I'm both impressed and glad that I paused some things I was working on in order to write them with the new Geist
          Last edited by Cinder; 07-04-2018, 04:31 AM.


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          • #20
            Originally posted by Michael View Post
            That's the essential mistake the Ship of Theseus critiques. You're just stating that certain elements of identity are essential without actually justifying it.
            On the contrary, that's what you're doing here:
            Or, they both have a legitimate claim on that originality.
            ... implicitly making that claim about memory (since that's all the ghost and the living person would have in common). If someone cloned my body, that clone wouldn't be me - but they would be another person in their own right. Why should I see it any differently with a clone of my mind?

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            • #21
              Originally posted by Dave Brookshaw View Post

              The book mentions it because we knew the metaphysical quirk of the CofD setting that allows for ghosts of living people, ghost buildings, etc means characters in the setting who are reasonably knowledgable about ghosts will have wrestled with this kind of conundrum. Sin-Eaters come firmly down on the side of "it doesn't matter, ghosts are thinking, emoting, self aware beings, ergo they're people," but this kind of thing allows room for antagonists to believe they aren't harming real people when they abuse the dead.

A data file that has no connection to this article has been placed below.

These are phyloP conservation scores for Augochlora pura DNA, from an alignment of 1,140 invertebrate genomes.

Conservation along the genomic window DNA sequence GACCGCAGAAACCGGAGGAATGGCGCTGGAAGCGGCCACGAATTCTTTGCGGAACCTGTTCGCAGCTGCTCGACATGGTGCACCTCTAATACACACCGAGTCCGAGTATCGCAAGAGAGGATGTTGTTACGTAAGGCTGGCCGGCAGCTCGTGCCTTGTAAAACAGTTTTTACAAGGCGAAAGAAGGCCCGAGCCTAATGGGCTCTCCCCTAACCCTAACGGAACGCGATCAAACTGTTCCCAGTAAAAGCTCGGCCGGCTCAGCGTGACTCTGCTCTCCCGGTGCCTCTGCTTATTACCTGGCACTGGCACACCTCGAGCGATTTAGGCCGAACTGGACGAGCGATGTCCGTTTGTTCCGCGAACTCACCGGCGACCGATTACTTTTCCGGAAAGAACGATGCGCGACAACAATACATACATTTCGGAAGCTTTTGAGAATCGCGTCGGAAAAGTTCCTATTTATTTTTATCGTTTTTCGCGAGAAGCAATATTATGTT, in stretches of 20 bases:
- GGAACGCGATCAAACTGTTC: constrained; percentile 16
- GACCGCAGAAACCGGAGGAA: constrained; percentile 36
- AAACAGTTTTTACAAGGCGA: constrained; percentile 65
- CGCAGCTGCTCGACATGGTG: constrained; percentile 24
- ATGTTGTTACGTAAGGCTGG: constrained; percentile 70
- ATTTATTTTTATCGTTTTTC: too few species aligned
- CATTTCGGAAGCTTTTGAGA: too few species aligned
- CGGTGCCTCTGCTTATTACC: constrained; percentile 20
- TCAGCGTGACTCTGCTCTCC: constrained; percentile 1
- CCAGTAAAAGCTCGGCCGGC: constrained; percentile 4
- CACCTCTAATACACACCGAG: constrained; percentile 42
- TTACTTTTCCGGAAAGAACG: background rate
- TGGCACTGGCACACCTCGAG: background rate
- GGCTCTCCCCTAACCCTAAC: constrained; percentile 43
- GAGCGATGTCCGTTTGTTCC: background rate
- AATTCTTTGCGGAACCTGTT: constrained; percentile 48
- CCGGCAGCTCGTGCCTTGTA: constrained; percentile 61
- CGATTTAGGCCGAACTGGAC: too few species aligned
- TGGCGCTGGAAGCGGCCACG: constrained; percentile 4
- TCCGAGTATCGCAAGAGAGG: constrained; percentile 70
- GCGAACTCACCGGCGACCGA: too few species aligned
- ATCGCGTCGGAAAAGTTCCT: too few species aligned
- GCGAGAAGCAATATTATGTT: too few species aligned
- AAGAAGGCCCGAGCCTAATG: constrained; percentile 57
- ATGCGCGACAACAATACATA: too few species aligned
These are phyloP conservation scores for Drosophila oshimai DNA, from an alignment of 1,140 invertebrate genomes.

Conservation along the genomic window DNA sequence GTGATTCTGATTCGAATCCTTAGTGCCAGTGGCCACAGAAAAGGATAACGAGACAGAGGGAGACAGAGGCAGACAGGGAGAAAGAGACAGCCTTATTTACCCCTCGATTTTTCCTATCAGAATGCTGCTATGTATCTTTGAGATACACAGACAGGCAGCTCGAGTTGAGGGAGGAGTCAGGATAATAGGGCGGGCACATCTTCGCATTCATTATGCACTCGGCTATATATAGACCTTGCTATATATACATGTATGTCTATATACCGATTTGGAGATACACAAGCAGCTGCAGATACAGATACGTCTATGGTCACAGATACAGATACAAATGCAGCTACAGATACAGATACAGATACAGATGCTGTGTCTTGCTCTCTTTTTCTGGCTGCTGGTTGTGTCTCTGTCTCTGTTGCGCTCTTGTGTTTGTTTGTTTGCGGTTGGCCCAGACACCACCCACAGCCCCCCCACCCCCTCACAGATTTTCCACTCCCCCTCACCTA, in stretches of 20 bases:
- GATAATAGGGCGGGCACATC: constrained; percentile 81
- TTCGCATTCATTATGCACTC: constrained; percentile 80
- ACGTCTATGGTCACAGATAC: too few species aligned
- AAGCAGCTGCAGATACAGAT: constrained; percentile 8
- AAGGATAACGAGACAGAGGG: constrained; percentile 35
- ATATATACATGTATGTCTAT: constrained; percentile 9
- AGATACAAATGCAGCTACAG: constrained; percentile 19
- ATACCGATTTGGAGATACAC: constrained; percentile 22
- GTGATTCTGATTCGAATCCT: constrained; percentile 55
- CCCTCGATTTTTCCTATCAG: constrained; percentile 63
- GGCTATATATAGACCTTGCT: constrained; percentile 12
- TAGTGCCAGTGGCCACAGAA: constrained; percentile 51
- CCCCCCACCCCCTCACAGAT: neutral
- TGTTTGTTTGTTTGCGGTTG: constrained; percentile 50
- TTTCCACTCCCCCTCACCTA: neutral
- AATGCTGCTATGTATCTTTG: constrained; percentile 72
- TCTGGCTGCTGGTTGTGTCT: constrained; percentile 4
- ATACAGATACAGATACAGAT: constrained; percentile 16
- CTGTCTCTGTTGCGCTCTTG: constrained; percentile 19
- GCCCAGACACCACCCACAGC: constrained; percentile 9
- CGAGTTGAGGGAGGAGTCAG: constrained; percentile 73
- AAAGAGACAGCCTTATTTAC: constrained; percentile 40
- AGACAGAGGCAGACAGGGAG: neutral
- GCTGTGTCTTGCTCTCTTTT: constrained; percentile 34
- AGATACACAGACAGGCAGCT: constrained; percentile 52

It absolutely has the potential to reduce sympathy for ghosts - that's the *point*, that Sin-Eater culture has sympathy for ghosts *anyway*.
              Many mages seem like they're purpose-built antagonists for sin-eaters. I hope the Awakened get called out by name, and not just generic necromancers, in the Antagonist section of the corebook.

              You can never have too much crossover...
              Last edited by branford; 07-04-2018, 03:11 PM.

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              • #22
                Originally posted by Dave Brookshaw View Post
                It absolutely has the potential to reduce sympathy for ghosts - that's the *point*, that Sin-Eater culture has sympathy for ghosts *anyway*.
                Hasn't it been stated that the Bound are themselves (two) ghosts? Because that would mean they aren't the original version of the inhabitant of their body either. Which is interesting

                It also makes me think of a scenario where someone eaten up enough with something to cause a ghost has a near-death experience - but as a result, they realise that life is too short and move on. However they also leave a ghost behind, which retains the full obsession - and now regards their living counterpart as betraying the core (as the ghost sees it) of themselves.

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                • #23
                  Okay, thanks for the replies.